Physics Dept Seminar



April 19, Tuesday (*SPECIAL DAY*)


Magnetosphere-Ionosphere Coupling via Electron Precipitation


Dr. Xiao-Jia Zhang,

Dept of Earth, Planetary, and Space Sciences, UCLA

(Solar & Terrestrial Physics, Host: Gerrard)


*SPECIAL TIME: 2:45 pm - 3:45 pm with 2:30 pm teatime

Room: ECE 202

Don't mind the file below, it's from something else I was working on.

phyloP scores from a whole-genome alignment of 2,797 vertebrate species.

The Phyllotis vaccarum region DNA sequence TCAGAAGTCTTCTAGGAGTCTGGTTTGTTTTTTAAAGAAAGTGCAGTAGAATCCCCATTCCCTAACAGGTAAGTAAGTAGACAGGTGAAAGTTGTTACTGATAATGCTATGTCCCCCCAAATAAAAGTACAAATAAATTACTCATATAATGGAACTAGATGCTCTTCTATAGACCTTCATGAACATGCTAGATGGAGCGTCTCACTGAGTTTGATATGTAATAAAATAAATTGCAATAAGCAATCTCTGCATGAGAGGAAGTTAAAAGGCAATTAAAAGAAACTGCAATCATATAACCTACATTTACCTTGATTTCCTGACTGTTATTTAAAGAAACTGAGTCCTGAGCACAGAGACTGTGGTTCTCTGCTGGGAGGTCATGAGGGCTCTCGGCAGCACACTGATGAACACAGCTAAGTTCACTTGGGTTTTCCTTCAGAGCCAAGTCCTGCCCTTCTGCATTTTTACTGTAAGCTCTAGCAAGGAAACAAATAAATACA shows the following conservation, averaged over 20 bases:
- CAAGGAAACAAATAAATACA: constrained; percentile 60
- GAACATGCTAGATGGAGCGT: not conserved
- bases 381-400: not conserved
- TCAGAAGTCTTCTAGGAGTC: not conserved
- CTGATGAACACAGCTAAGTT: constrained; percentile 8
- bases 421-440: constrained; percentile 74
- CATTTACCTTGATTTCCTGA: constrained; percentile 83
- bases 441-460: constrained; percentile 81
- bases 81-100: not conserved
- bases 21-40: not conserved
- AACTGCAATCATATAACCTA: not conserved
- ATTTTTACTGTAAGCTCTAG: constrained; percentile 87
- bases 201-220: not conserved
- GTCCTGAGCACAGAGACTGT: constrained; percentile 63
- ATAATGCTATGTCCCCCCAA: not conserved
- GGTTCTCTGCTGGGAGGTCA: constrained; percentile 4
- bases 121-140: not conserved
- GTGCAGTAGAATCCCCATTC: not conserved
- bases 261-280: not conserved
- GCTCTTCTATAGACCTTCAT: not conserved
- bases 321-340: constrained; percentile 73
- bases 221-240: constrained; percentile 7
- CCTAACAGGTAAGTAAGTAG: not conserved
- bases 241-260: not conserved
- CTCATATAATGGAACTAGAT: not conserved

Earth’s magnetosphere, the plasma environment of our planet, is shaped by solar wind flow interacting with Earth’s dipole magnetic field. Dynamics of the magnetosphere (such as geomagnetic storms and substorms) are significantly controlled by the magnetosphere-ionosphere coupling, which involves energy and mass exchanges between hot, rarified magnetospheric plasma and cold, dense ionospheric plasma. One important process for this coupling is energetic electron precipitation into the ionosphere, as driven by resonant wave-particle interactions in the magnetosphere. The precipitating flux intensity, typically modelled using inputs from high-altitude, equatorial spacecraft measurements, dictates the energy input to the atmosphere and the strength of space-atmosphere coupling. Although several theoretical mechanisms have been proposed for energetic electron precipitation, prior works lack direct experimental support. This presentation shows how we address this problem using new, low-altitude observations.